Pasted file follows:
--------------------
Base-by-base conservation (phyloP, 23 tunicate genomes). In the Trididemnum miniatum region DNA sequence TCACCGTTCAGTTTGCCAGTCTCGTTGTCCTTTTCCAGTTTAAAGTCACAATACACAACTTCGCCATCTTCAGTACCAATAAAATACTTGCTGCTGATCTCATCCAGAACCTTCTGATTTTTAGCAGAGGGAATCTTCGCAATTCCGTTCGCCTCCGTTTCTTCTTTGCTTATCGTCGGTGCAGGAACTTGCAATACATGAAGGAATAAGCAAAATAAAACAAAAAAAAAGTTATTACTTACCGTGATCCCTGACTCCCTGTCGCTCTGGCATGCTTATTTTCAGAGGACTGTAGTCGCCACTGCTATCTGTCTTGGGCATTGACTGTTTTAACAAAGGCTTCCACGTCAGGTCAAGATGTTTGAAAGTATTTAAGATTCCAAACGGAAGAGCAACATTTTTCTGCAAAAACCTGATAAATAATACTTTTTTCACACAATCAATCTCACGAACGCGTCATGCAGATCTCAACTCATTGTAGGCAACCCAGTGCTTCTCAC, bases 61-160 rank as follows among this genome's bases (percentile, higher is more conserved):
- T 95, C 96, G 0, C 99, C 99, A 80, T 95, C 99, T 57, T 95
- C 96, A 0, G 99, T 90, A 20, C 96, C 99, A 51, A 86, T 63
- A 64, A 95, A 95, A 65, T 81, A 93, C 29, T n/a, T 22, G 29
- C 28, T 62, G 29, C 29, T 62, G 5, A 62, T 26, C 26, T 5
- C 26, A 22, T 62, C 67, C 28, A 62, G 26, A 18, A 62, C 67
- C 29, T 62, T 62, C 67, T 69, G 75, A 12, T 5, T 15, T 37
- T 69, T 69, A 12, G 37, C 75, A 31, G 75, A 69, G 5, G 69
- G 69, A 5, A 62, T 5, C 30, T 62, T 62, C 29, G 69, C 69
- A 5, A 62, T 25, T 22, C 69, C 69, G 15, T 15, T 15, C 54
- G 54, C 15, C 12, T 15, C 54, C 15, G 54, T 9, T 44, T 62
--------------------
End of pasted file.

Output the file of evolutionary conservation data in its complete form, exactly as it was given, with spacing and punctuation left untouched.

Base-by-base conservation (phyloP, 23 tunicate genomes). In the Trididemnum miniatum region DNA sequence TCACCGTTCAGTTTGCCAGTCTCGTTGTCCTTTTCCAGTTTAAAGTCACAATACACAACTTCGCCATCTTCAGTACCAATAAAATACTTGCTGCTGATCTCATCCAGAACCTTCTGATTTTTAGCAGAGGGAATCTTCGCAATTCCGTTCGCCTCCGTTTCTTCTTTGCTTATCGTCGGTGCAGGAACTTGCAATACATGAAGGAATAAGCAAAATAAAACAAAAAAAAAGTTATTACTTACCGTGATCCCTGACTCCCTGTCGCTCTGGCATGCTTATTTTCAGAGGACTGTAGTCGCCACTGCTATCTGTCTTGGGCATTGACTGTTTTAACAAAGGCTTCCACGTCAGGTCAAGATGTTTGAAAGTATTTAAGATTCCAAACGGAAGAGCAACATTTTTCTGCAAAAACCTGATAAATAATACTTTTTTCACACAATCAATCTCACGAACGCGTCATGCAGATCTCAACTCATTGTAGGCAACCCAGTGCTTCTCAC, bases 61-160 rank as follows among this genome's bases (percentile, higher is more conserved):
- T 95, C 96, G 0, C 99, C 99, A 80, T 95, C 99, T 57, T 95
- C 96, A 0, G 99, T 90, A 20, C 96, C 99, A 51, A 86, T 63
- A 64, A 95, A 95, A 65, T 81, A 93, C 29, T n/a, T 22, G 29
- C 28, T 62, G 29, C 29, T 62, G 5, A 62, T 26, C 26, T 5
- C 26, A 22, T 62, C 67, C 28, A 62, G 26, A 18, A 62, C 67
- C 29, T 62, T 62, C 67, T 69, G 75, A 12, T 5, T 15, T 37
- T 69, T 69, A 12, G 37, C 75, A 31, G 75, A 69, G 5, G 69
- G 69, A 5, A 62, T 5, C 30, T 62, T 62, C 29, G 69, C 69
- A 5, A 62, T 25, T 22, C 69, C 69, G 15, T 15, T 15, C 54
- G 54, C 15, C 12, T 15, C 54, C 15, G 54, T 9, T 44, T 62